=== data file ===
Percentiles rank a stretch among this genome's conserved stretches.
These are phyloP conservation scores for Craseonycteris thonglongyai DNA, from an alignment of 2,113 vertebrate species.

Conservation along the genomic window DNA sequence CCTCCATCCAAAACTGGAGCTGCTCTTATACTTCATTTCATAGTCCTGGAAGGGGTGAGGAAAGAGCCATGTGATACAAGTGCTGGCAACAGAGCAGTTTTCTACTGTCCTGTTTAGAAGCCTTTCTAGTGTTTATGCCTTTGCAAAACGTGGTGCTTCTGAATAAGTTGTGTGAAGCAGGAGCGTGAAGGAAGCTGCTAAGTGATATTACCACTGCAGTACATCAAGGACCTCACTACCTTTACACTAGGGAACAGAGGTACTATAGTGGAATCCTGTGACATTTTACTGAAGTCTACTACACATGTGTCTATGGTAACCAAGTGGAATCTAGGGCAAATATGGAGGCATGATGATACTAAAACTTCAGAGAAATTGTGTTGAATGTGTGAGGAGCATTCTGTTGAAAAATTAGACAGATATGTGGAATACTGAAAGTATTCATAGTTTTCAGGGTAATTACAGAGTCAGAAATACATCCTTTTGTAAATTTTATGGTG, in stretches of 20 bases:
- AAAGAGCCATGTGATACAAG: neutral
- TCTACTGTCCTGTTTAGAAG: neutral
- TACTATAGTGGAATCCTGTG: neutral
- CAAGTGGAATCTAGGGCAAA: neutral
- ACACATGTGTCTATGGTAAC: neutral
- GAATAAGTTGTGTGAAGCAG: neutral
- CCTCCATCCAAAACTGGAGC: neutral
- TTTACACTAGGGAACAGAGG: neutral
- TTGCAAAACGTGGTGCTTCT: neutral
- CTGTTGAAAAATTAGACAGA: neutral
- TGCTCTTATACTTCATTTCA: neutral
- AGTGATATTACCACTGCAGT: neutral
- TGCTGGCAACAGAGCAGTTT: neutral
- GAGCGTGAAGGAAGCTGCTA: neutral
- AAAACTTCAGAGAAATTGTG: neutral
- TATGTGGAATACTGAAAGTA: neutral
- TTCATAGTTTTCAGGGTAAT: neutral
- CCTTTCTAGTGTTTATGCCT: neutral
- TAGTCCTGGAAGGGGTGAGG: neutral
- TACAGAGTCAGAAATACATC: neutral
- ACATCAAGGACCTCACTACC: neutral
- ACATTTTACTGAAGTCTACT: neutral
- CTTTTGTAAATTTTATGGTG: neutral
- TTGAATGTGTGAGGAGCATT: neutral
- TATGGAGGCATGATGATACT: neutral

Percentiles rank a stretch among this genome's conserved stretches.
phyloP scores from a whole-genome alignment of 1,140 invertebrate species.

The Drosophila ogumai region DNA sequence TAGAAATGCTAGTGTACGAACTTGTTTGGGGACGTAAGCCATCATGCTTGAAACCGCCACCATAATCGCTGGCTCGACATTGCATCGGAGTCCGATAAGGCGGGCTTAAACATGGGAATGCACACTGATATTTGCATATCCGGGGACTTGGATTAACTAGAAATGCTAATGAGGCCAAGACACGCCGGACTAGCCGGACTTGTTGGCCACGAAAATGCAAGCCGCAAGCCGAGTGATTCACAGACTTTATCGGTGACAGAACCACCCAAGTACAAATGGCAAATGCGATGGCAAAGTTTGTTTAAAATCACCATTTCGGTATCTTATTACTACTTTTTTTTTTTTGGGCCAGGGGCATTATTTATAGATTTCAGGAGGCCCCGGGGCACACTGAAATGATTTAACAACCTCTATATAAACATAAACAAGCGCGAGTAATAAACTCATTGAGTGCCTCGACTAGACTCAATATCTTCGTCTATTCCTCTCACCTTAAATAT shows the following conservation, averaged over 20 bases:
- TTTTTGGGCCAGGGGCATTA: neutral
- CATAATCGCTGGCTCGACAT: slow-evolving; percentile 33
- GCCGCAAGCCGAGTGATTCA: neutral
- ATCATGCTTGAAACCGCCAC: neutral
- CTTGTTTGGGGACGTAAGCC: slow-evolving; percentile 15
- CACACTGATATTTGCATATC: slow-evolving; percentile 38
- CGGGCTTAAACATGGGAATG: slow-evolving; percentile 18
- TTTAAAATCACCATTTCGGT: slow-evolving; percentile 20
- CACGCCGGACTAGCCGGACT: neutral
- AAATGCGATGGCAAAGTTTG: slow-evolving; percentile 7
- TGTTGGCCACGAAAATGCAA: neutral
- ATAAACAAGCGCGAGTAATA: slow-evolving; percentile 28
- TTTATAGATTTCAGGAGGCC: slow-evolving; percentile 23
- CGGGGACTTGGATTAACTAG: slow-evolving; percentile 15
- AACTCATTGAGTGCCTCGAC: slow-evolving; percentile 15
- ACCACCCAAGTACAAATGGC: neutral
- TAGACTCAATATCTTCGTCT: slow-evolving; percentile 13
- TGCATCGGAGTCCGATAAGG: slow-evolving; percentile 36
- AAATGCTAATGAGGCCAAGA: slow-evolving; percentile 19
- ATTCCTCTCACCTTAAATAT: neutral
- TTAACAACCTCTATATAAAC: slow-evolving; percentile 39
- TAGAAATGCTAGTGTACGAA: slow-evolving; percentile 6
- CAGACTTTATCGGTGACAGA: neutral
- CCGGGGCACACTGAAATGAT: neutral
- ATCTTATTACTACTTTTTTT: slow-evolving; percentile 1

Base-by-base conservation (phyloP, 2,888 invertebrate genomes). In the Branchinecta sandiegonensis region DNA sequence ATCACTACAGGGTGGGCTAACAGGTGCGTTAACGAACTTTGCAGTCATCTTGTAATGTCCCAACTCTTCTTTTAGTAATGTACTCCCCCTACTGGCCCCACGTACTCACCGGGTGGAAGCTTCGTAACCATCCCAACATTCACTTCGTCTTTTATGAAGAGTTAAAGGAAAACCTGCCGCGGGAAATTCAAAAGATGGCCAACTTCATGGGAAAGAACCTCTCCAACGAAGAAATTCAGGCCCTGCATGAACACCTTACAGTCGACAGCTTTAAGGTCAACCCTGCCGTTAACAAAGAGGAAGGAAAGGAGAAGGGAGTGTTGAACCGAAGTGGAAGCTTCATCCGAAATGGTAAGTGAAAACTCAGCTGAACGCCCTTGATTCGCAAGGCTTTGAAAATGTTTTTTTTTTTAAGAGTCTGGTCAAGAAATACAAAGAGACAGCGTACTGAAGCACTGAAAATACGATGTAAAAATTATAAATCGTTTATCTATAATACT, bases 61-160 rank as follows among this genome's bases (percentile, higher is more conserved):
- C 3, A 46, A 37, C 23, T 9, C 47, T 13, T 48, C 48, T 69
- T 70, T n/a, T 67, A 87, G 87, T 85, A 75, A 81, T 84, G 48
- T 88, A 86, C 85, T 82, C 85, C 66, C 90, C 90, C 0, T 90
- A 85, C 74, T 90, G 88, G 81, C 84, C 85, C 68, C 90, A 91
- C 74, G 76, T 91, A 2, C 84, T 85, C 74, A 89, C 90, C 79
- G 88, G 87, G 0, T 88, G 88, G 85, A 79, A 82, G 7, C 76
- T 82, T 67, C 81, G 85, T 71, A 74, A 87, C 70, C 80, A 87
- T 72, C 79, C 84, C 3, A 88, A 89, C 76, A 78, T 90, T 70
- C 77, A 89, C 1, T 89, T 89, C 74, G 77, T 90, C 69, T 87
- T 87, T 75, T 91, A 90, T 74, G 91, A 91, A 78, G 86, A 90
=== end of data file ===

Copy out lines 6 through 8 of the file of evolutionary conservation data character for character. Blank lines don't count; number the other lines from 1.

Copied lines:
- TACTATAGTGGAATCCTGTG: neutral
- CAAGTGGAATCTAGGGCAAA: neutral
- ACACATGTGTCTATGGTAAC: neutral